I had a keynote conversation last week with my friend Markus Brunnermeier on fintech and the future of finance at a conference he held at Princeton. Markus got me to think about a number of different aspects of fintech that I hadn’t fully considered before. Some of the main points I tried to make were:
- Fintech is ultimately about taking away frictions. I gave as examples of frictions that are kind of shocking in the 21st century the huge premiums people pay for title insurance every time they refinance a mortgage, the inability of major banks to enable even major private bank customers to automatically pay down their credit line whenever they have cash inflows, and the $40 billion-plus in credit and debit card interchange each year.
- I guessed that 10 years from now, the odds that there would be a fintech company with the kind of $250 billion market cap that some big American banks have was about 25 percent. I did not expect that in the foreseeable future fintech would have the kind of existential impact on banks that Netflix has had on Blockbuster. I do think in some areas fintech companies are likely to have the kind of impact that Skype has had on major telephone companies — forcing drastic reductions in pricing and profit margins on some key products.
- I surprised Markus a bit by being skeptical of the idea that one of the big technology players like Apple, Google, Facebook and Amazon would become big players in financial services. I noted the traditional American aversion to combinations of banking and commerce and also noted that I thought privacy rules would preclude their using their massive data troves to drive lending activity.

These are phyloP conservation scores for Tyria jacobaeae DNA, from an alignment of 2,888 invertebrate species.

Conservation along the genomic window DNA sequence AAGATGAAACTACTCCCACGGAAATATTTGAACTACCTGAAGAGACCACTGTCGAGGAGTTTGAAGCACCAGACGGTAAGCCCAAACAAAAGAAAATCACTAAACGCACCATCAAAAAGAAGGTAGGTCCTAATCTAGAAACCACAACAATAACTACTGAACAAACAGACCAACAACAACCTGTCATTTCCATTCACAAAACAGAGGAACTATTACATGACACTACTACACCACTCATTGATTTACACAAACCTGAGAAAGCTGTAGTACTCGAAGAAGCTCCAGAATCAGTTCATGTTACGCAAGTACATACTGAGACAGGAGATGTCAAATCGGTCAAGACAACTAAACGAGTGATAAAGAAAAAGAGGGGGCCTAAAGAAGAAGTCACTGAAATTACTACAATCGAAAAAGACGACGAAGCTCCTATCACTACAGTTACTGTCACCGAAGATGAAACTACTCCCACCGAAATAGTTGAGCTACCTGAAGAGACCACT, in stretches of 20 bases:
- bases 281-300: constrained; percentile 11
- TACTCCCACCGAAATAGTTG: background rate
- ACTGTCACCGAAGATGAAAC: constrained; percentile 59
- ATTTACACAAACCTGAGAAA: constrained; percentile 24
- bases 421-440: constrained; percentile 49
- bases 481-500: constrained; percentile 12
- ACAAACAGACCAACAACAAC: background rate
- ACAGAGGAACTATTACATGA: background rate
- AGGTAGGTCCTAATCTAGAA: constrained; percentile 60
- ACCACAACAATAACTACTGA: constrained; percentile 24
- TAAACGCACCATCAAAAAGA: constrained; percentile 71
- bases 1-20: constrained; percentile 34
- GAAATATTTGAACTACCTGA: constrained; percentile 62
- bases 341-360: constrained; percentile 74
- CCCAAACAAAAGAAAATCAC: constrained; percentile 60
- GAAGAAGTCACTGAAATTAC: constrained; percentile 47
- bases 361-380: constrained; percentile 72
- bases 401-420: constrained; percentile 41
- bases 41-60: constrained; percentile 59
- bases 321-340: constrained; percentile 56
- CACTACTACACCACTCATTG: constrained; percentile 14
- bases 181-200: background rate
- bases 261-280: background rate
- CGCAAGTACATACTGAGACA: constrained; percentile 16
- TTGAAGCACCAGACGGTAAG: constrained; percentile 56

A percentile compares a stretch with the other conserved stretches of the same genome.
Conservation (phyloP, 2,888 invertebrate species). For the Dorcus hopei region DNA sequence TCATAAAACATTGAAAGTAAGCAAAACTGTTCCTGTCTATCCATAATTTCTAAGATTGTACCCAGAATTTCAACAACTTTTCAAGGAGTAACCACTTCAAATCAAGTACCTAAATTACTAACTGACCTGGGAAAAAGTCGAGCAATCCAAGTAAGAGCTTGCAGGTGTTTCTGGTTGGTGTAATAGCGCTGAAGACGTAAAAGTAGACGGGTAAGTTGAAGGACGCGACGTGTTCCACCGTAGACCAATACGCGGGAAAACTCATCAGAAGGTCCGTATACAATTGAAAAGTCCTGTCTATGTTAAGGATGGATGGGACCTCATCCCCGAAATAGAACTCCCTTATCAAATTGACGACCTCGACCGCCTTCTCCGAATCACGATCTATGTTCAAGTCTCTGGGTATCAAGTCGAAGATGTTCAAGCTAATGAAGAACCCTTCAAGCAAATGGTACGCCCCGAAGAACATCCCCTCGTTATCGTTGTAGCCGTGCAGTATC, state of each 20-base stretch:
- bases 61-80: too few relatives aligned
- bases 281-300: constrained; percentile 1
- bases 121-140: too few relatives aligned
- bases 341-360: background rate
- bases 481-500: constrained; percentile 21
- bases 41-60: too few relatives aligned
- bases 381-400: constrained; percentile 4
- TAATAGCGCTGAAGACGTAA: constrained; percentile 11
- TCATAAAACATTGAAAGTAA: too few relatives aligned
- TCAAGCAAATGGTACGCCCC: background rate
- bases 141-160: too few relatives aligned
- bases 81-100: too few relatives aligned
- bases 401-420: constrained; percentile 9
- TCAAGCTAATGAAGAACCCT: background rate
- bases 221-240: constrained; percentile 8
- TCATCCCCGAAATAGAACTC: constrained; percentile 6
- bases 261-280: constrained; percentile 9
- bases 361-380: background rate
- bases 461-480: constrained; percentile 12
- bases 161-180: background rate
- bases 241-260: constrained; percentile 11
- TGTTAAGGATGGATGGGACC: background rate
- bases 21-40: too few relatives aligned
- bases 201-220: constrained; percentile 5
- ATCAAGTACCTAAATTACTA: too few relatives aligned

- I was quite serene about the impact of fintech on financial stability. In general it seems to me that prevailing understandings of financial crises put too much emphasis on financial innovation and too little on age-old rapid oscillation between greed and fear, on real estate lending and real estate bubbles, on excessive leverage especially related to implicit government guarantees, and on illiquidity phenomena.
- Fintech, by providing for faster settlements, more transparency and diversification, is likely to have as many stabilizing as destabilizing effects.
- If the large banks of today are not as large five or 10 years from now, I think it is more likely to be because of bad lending, heavy regulation or market pressures to break up because the whole is valued less than the sum of the parts than it will be because of disruption from fintech. I say this because much of what fintech does depends on the banking system and because I doubt that over this horizon banks can be completely disrupted.
- I argued that financial regulation should be directed at functions and at institutions not at particular financial instruments noting that most instruments could be synthesized in multiple ways and suggesting that all might have similar impacts.
The video of our full conversation can be watched here.
My overall conclusion was that fintech is likely to make a substantial contribution by removing frictions. Policymakers should be slow to accede to demands from incumbents for heavy regulation of new fintech entrants. At the same time, they should assure that when fintech companies succeed, it is on the basis of genuine efficiencies and not because of regulatory avoidance.
Larry Summers served as treasury secretary under President Bill Clinton and was director of the National Economic Council for President Barack Obama.